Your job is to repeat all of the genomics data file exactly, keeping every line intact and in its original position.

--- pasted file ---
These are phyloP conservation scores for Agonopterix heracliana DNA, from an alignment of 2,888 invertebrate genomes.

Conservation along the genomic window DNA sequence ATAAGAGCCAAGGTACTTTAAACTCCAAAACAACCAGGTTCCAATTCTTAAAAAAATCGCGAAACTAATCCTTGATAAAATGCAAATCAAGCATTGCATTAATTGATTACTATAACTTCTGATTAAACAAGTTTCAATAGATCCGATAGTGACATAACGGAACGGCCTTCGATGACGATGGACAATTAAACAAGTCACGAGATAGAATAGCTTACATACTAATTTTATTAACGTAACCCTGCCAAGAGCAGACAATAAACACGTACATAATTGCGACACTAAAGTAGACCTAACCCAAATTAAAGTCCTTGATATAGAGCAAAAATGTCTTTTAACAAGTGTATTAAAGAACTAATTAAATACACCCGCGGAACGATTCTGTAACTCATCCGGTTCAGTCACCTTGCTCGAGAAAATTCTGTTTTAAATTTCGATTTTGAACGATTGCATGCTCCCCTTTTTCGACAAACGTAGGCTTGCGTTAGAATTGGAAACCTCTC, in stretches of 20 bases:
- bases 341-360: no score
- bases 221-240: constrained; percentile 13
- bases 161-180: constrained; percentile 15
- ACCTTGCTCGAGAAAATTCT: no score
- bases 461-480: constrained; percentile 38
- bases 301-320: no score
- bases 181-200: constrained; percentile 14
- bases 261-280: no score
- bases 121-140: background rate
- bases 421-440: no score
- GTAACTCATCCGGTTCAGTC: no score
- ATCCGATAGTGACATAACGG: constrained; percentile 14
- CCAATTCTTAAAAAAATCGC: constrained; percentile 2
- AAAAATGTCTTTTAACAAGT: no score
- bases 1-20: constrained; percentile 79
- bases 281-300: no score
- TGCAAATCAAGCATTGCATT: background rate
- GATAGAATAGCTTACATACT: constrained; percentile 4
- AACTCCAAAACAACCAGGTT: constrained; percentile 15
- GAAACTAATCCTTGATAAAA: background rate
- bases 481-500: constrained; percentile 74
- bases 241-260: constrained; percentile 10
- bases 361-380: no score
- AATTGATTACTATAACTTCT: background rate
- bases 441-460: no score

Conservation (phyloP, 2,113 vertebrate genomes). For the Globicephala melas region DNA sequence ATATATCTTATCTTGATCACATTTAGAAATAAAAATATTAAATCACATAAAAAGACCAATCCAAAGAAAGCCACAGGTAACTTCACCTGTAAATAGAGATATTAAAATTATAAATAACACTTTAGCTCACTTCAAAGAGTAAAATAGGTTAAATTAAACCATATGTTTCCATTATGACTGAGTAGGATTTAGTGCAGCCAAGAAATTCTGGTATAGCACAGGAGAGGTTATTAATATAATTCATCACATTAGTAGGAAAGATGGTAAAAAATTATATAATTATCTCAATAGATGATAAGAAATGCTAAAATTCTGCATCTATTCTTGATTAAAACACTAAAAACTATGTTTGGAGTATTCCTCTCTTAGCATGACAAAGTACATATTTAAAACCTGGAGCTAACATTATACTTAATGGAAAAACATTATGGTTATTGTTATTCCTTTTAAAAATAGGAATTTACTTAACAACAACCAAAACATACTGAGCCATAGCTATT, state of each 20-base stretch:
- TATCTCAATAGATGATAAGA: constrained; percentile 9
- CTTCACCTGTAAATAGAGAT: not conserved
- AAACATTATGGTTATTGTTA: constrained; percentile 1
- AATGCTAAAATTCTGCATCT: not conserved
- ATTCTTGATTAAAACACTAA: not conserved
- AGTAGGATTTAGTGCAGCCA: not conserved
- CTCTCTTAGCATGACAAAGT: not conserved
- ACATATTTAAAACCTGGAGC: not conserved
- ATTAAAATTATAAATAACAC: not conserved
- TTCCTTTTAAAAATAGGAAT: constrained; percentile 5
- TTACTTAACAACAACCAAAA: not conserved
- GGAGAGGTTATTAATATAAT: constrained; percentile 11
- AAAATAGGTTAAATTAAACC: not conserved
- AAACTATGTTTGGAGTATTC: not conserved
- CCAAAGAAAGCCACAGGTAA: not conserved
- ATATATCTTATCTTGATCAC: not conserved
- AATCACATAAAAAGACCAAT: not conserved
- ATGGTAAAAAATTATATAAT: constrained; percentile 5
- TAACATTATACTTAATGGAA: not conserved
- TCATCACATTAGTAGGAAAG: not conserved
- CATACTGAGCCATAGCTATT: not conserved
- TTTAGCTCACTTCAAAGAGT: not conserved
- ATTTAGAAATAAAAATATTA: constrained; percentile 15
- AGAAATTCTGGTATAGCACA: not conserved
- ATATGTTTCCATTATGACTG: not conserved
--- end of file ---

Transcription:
These are phyloP conservation scores for Agonopterix heracliana DNA, from an alignment of 2,888 invertebrate genomes.

Conservation along the genomic window DNA sequence ATAAGAGCCAAGGTACTTTAAACTCCAAAACAACCAGGTTCCAATTCTTAAAAAAATCGCGAAACTAATCCTTGATAAAATGCAAATCAAGCATTGCATTAATTGATTACTATAACTTCTGATTAAACAAGTTTCAATAGATCCGATAGTGACATAACGGAACGGCCTTCGATGACGATGGACAATTAAACAAGTCACGAGATAGAATAGCTTACATACTAATTTTATTAACGTAACCCTGCCAAGAGCAGACAATAAACACGTACATAATTGCGACACTAAAGTAGACCTAACCCAAATTAAAGTCCTTGATATAGAGCAAAAATGTCTTTTAACAAGTGTATTAAAGAACTAATTAAATACACCCGCGGAACGATTCTGTAACTCATCCGGTTCAGTCACCTTGCTCGAGAAAATTCTGTTTTAAATTTCGATTTTGAACGATTGCATGCTCCCCTTTTTCGACAAACGTAGGCTTGCGTTAGAATTGGAAACCTCTC, in stretches of 20 bases:
- bases 341-360: no score
- bases 221-240: constrained; percentile 13
- bases 161-180: constrained; percentile 15
- ACCTTGCTCGAGAAAATTCT: no score
- bases 461-480: constrained; percentile 38
- bases 301-320: no score
- bases 181-200: constrained; percentile 14
- bases 261-280: no score
- bases 121-140: background rate
- bases 421-440: no score
- GTAACTCATCCGGTTCAGTC: no score
- ATCCGATAGTGACATAACGG: constrained; percentile 14
- CCAATTCTTAAAAAAATCGC: constrained; percentile 2
- AAAAATGTCTTTTAACAAGT: no score
- bases 1-20: constrained; percentile 79
- bases 281-300: no score
- TGCAAATCAAGCATTGCATT: background rate
- GATAGAATAGCTTACATACT: constrained; percentile 4
- AACTCCAAAACAACCAGGTT: constrained; percentile 15
- GAAACTAATCCTTGATAAAA: background rate
- bases 481-500: constrained; percentile 74
- bases 241-260: constrained; percentile 10
- bases 361-380: no score
- AATTGATTACTATAACTTCT: background rate
- bases 441-460: no score

Conservation (phyloP, 2,113 vertebrate genomes). For the Globicephala melas region DNA sequence ATATATCTTATCTTGATCACATTTAGAAATAAAAATATTAAATCACATAAAAAGACCAATCCAAAGAAAGCCACAGGTAACTTCACCTGTAAATAGAGATATTAAAATTATAAATAACACTTTAGCTCACTTCAAAGAGTAAAATAGGTTAAATTAAACCATATGTTTCCATTATGACTGAGTAGGATTTAGTGCAGCCAAGAAATTCTGGTATAGCACAGGAGAGGTTATTAATATAATTCATCACATTAGTAGGAAAGATGGTAAAAAATTATATAATTATCTCAATAGATGATAAGAAATGCTAAAATTCTGCATCTATTCTTGATTAAAACACTAAAAACTATGTTTGGAGTATTCCTCTCTTAGCATGACAAAGTACATATTTAAAACCTGGAGCTAACATTATACTTAATGGAAAAACATTATGGTTATTGTTATTCCTTTTAAAAATAGGAATTTACTTAACAACAACCAAAACATACTGAGCCATAGCTATT, state of each 20-base stretch:
- TATCTCAATAGATGATAAGA: constrained; percentile 9
- CTTCACCTGTAAATAGAGAT: not conserved
- AAACATTATGGTTATTGTTA: constrained; percentile 1
- AATGCTAAAATTCTGCATCT: not conserved
- ATTCTTGATTAAAACACTAA: not conserved
- AGTAGGATTTAGTGCAGCCA: not conserved
- CTCTCTTAGCATGACAAAGT: not conserved
- ACATATTTAAAACCTGGAGC: not conserved
- ATTAAAATTATAAATAACAC: not conserved
- TTCCTTTTAAAAATAGGAAT: constrained; percentile 5
- TTACTTAACAACAACCAAAA: not conserved
- GGAGAGGTTATTAATATAAT: constrained; percentile 11
- AAAATAGGTTAAATTAAACC: not conserved
- AAACTATGTTTGGAGTATTC: not conserved
- CCAAAGAAAGCCACAGGTAA: not conserved
- ATATATCTTATCTTGATCAC: not conserved
- AATCACATAAAAAGACCAAT: not conserved
- ATGGTAAAAAATTATATAAT: constrained; percentile 5
- TAACATTATACTTAATGGAA: not conserved
- TCATCACATTAGTAGGAAAG: not conserved
- CATACTGAGCCATAGCTATT: not conserved
- TTTAGCTCACTTCAAAGAGT: not conserved
- ATTTAGAAATAAAAATATTA: constrained; percentile 15
- AGAAATTCTGGTATAGCACA: not conserved
- ATATGTTTCCATTATGACTG: not conserved